New Atomic Clock Uses Lasers, Could Change How Seconds Are Measured

An atomic clock which uses new, incredibly precise measurements to track the passing of time may change the way seconds are defined, researchers say.

Using lasers, these new devices are more accurate than the modern atomic clocks in use. Scientists say, according to BBC, that the new clocks are three times more accurate than the atomic clocks in use now.

Known as optical lattice clocks, the advanced timekeepers will lose only one second every 300 million years.

What makes these new atomic clocks so superior to the old ones? Jerome Lodewyck of the Paris Observatory explains his and his colleagues’ new innovation.

Atomic clocks, in general, measure the passage of time by counting the vibrations of atoms. Current atomic clocks measure the vibrations of caesium atoms by exposing them to microwaves.

Lodewyck says that their clocks, however, measure strontium atoms with light, because “laser beams oscillate much faster than microwave radiation.” In essence, the new clocks check in with atomic “bell tolls” more often, and so have less chance to become inaccurate.

Over time, Lodewyck believes this could lead to a more precise measure of the second unit, reports Nature.

Innovation in time keeping and producing an accurate timepiece is becoming increasingly important. In science, it may aid in long term physics and astronomy experiments and observations.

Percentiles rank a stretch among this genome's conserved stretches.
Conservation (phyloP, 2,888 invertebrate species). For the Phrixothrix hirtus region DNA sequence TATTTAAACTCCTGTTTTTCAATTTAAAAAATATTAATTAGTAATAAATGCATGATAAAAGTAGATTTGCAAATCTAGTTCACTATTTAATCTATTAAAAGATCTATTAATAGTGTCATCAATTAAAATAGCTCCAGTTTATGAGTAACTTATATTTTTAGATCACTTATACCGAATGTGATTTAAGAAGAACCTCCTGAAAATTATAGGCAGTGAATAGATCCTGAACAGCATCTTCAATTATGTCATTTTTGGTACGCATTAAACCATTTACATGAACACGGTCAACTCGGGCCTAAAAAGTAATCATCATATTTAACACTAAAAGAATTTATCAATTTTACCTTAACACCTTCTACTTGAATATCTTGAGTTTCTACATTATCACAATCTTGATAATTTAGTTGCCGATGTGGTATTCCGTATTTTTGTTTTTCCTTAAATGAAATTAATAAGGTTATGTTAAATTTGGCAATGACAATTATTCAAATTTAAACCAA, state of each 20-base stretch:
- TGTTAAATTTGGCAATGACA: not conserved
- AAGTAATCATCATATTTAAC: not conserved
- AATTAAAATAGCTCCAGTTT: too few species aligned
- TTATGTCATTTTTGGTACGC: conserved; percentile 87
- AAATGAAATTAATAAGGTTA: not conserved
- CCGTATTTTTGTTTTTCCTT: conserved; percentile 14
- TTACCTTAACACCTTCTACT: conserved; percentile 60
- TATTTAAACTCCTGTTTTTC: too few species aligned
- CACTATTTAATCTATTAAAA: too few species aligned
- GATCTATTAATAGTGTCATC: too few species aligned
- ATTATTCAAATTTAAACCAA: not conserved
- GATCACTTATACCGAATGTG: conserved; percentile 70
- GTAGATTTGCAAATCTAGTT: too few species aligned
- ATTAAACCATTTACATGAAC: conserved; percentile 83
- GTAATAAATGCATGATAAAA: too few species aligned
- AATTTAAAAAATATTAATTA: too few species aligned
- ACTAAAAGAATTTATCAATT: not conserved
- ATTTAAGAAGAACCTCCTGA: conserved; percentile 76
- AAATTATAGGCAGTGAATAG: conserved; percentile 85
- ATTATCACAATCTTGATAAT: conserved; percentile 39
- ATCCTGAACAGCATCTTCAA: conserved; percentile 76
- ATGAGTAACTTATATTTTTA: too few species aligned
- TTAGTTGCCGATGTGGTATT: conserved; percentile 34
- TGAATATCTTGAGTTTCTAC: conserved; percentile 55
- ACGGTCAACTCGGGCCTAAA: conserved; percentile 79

In business and technology applications, where major transactions happen in a flash and communications rely on precision, this is doubly important.

The new optical lattice clock is not only accurate, but stable. Lodewyck says that it has been shown to be able to maintain accuracy consistently, not just on average.

Another atomic clock, known as the ion clock, is being perfected as well. The ion clock is expected to lose only one second every few billion years. However, it relies on single ion, which may prove problematic for stability.

New advances in atomic clocks like the optical lattice clock increasingly perfects our understanding of the passage of time and could influence everything from the stock market to cell phone reception.

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